Joseph Pronechen is staff writer with the National Catholic Register since 2005 and before that a regular correspondent for the paper. His articles have appeared in a number of national publications including Columbia magazine, Soul, Faith and Family, Catholic Digest, and Marian Helper. His religion features have also appeared in Fairfield County Catholic and in major newspapers. He is the author of Fruits of Fatima — Century of Signs and Wonders. He holds a graduate degree and formerly taught English and courses in film study that he developed at a Catholic high school in Connecticut. Joseph and his wife Mary reside on the East Coast.
Every May Mother’s Day gives us a chance to honor our mothers in some special way. But on that day, do we honor our heavenly Mother too? But why only one day a year?
Shouldn’t we make every day a Mother’s Day by honoring our Mother and our mother?
There seems no coincidence Mother’s Day is celebrated in May, which is also the month dedicated to Mary, our Blessed Mother.
Beginning in medieval times, May and devotion to Mary were always connected, according to the University of Dayton’s Marian Library. Earliest traces reach back to 13th century Spain. Once the devotion spread and grew, every day in May had a special devotion honoring our Blessed Mother. The custom originated in Italy in the 1780s, then extended far afield by the 19th century, especially from 1830 on in Europe.
But not until the early 20th century did Mother’s Day get started as a celebration in the United States. Practically no on today realizes that first official celebration in 1908 was a religious one.
Anna Jarvis, the founder and promoter, wanted this official day in memory of her mother. She had taken care of her beloved mother for a number of years. Jarvis requested the celebration to be held in the West Virginia Methodist church where for more than two decades her mother had taught Sunday school. Jarvis then spent years promoting Mother’s Day to honor mothers. One thing did eventually shock her — the growing commercialization of the day which she never intended. But where there’s a celebration, there’s usually a business ready and waiting to cash in.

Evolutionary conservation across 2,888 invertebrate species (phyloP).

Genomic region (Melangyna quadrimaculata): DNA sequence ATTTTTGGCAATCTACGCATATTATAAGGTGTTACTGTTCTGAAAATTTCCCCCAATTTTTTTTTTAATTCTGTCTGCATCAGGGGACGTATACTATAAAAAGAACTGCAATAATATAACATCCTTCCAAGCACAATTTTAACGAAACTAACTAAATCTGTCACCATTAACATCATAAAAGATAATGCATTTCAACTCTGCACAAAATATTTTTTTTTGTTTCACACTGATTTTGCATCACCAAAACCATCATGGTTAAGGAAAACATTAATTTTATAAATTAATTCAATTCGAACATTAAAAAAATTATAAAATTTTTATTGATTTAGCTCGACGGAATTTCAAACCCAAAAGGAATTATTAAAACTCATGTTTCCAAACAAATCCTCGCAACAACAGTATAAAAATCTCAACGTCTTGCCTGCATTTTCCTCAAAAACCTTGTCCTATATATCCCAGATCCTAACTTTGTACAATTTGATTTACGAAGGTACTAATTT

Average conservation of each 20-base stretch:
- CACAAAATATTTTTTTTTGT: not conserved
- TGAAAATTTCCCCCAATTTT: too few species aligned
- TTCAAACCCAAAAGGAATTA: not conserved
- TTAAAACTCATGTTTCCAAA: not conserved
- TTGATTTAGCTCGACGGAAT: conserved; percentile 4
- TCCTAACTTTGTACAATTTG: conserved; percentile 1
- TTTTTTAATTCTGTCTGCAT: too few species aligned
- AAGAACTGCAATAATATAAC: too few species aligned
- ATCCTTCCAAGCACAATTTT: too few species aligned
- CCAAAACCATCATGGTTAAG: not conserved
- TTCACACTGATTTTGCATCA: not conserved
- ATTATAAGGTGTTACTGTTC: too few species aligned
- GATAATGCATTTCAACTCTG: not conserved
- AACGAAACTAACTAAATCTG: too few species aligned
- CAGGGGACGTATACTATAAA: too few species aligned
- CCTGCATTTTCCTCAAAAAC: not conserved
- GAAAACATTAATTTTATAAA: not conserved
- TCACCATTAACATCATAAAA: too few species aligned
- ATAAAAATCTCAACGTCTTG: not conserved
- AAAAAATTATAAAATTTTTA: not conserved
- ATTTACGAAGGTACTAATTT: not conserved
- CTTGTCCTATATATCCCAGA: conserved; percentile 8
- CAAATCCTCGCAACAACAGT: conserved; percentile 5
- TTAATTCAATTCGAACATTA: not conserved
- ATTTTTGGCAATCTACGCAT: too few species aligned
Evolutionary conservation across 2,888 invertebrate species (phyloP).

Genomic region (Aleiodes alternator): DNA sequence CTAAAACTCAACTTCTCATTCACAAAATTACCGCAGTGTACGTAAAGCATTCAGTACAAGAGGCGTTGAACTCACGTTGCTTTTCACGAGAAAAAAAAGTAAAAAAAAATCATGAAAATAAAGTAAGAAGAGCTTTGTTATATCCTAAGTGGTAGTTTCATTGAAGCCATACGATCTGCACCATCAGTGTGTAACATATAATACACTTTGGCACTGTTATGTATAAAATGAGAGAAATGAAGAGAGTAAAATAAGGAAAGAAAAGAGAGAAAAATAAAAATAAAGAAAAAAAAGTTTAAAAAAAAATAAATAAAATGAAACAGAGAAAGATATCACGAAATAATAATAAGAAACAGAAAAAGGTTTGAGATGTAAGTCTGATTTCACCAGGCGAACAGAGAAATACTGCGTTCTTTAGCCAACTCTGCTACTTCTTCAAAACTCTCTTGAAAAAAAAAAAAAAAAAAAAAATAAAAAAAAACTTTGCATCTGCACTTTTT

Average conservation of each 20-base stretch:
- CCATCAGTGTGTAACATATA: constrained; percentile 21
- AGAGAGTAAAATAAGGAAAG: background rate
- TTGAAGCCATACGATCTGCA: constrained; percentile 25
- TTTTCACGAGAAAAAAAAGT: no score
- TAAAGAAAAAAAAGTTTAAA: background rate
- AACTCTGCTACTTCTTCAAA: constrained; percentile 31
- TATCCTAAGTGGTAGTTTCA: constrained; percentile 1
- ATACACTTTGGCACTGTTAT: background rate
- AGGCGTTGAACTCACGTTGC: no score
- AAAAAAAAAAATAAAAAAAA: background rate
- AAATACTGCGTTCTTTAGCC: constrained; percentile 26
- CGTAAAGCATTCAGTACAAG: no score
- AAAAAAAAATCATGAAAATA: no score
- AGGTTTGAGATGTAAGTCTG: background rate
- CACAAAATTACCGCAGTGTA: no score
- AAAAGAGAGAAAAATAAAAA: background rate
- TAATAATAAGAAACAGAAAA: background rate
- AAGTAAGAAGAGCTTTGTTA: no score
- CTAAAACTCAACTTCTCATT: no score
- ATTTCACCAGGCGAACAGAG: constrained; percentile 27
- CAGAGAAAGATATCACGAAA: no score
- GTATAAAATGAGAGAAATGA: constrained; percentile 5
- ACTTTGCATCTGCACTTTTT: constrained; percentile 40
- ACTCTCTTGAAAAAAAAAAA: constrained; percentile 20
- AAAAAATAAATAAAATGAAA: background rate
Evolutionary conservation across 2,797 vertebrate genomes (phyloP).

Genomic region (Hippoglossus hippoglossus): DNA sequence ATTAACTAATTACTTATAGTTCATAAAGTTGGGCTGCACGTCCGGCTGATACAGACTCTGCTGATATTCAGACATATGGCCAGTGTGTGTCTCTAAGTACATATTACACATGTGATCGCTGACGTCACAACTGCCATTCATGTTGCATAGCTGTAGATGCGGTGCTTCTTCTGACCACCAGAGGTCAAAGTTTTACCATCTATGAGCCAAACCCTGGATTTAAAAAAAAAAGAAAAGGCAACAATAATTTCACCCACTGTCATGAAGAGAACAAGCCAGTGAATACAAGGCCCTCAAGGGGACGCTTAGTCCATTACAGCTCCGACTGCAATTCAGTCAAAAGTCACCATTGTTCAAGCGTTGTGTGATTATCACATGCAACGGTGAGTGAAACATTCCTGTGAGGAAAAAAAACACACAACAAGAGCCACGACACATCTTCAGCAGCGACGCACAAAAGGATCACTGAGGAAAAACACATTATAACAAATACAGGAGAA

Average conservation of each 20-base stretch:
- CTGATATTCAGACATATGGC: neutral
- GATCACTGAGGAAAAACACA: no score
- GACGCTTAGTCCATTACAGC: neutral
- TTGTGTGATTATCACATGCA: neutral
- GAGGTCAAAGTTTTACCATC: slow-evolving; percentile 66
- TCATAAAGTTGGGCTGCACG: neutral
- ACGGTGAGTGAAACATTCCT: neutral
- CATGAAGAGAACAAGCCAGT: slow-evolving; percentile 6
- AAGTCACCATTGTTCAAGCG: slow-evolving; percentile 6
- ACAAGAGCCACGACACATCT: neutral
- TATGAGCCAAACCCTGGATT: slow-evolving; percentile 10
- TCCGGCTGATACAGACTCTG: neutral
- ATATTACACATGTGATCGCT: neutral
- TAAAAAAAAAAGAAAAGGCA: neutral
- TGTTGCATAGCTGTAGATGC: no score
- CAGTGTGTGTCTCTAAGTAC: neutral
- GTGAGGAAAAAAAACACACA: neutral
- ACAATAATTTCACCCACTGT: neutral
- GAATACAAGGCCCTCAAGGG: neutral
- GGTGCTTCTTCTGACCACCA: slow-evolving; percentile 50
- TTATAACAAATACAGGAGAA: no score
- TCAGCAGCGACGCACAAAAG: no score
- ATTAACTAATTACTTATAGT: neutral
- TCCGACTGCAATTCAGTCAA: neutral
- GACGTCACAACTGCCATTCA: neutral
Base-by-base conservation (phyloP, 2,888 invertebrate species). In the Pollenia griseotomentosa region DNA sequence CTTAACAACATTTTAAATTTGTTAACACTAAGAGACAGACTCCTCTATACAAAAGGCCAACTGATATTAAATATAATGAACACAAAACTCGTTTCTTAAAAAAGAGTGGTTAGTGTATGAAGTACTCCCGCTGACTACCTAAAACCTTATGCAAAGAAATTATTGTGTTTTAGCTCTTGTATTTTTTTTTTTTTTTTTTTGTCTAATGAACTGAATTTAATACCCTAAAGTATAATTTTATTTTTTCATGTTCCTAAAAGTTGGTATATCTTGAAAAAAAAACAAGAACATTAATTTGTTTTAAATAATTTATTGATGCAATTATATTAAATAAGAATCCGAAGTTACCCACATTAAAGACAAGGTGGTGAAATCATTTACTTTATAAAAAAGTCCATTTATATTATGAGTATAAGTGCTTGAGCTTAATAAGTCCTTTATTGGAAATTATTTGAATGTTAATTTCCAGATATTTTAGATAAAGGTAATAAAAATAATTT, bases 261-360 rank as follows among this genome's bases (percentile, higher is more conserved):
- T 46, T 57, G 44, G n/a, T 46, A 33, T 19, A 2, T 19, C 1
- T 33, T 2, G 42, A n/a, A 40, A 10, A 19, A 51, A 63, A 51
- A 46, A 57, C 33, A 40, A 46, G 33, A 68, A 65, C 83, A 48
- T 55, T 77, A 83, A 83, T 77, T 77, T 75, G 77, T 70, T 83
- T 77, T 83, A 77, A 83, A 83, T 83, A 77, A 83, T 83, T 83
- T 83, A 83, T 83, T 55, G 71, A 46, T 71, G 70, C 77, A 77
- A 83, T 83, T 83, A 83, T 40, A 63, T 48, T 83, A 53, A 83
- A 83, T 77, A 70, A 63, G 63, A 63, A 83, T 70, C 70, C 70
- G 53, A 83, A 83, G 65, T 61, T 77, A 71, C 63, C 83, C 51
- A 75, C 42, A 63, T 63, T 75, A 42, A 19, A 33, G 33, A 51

Mother Mary and Mothers
In the Ten Commandments, right after the first three that detail our relationship with God, the very next, the fourth, concerns our parents.
The Catechism (963) has this to teach us about Mary: “She is ‘clearly the mother of the members of Christ’ …since she has by her charity joined in bringing about the birth of believers in the Church, who are members of its head,” quoting from Vatican II’s Lumen Gentium (Dogmatic Constitution on the Church).
“Mary has truly become the Mother of all believers,” said Pope Benedict XVI in his encyclical Deus Caritas Est (On Christian Love). “Men and women of every time and place have recourse to her motherly kindness and her virginal purity and grace, in all their needs and aspirations, their joys and sorrows, their moments of loneliness and their common endeavors. They constantly experience the gift of her goodness and the unfailing love which she pours out from the depths of her heart.”
What a Mother she is to us.
So how can we narrow honoring a Mother like this to only one day a year? Or only a few days? Or only a month?
Look at the example Jesus gave us for honoring our mother and our Blessed Mother in the way he kept the fourth commandment and ultimately from the Cross giving her to us as our Mother, too, when he did that through St. John.
John Paul II highlighted this truth in his encyclical Redemptoris Mater (On the Blessed Virgin Mary in the Life of the Pilgrim Church), when he wrote: “It is also true of every disciple of Christ, of every Christian. The Redeemer entrusts his mother to the disciple, and at the same time he gives her to him as his mother. Mary’s motherhood, which becomes man’s inheritance, is a gift: a gift which Christ himself makes personally to every individual.”
Honor Mary Continuously
If you love somebody you want to spend time with them. Do you spend time with Mary? If you want to honor your Mother you spend some time with her. Often. Daily.
Mary herself told us a really top way to do that and show your love and make her happy. Not just on one day a year. Love and honor her by praying the Rosary.
Sure we’ve heard that before. But how many really follow her simple request — one she made many times and in different apparitions, including every time she appeared at Fatima.
The May anniversary of Fatima is a well-timed reminder. Each time Mary appeared to the shepherd children, she asked them — and all of us — to say the Rosary everyday.
Like any good mother, Mary wants us to be dressed well. In her garment. The brown scapular. So we honor her if we wear the garment she herself picked out and gave to us.
How about starting with these two — the Rosary and the scapular.
Why not offer up a Rosary for your own mother? She is both your mother and a child of our Blessed Mother too. How pleased Mary must be if we pray for and honor our own mother who is also one of her children.
Remember the honor we heap upon her Son Jesus when we pray the Rosary. Jesus honors and treats his mother like the queen she is ceaselessly. He made her Queen of everything, too, right down to the universe.
And what Son can’t help but look with the greatest favor and affection on someone who ceaselessly honors his Mother? That is another reason for keeping Mother’s Day all 365 days of the year.
This article originally appeared in the Register on May 14, 2017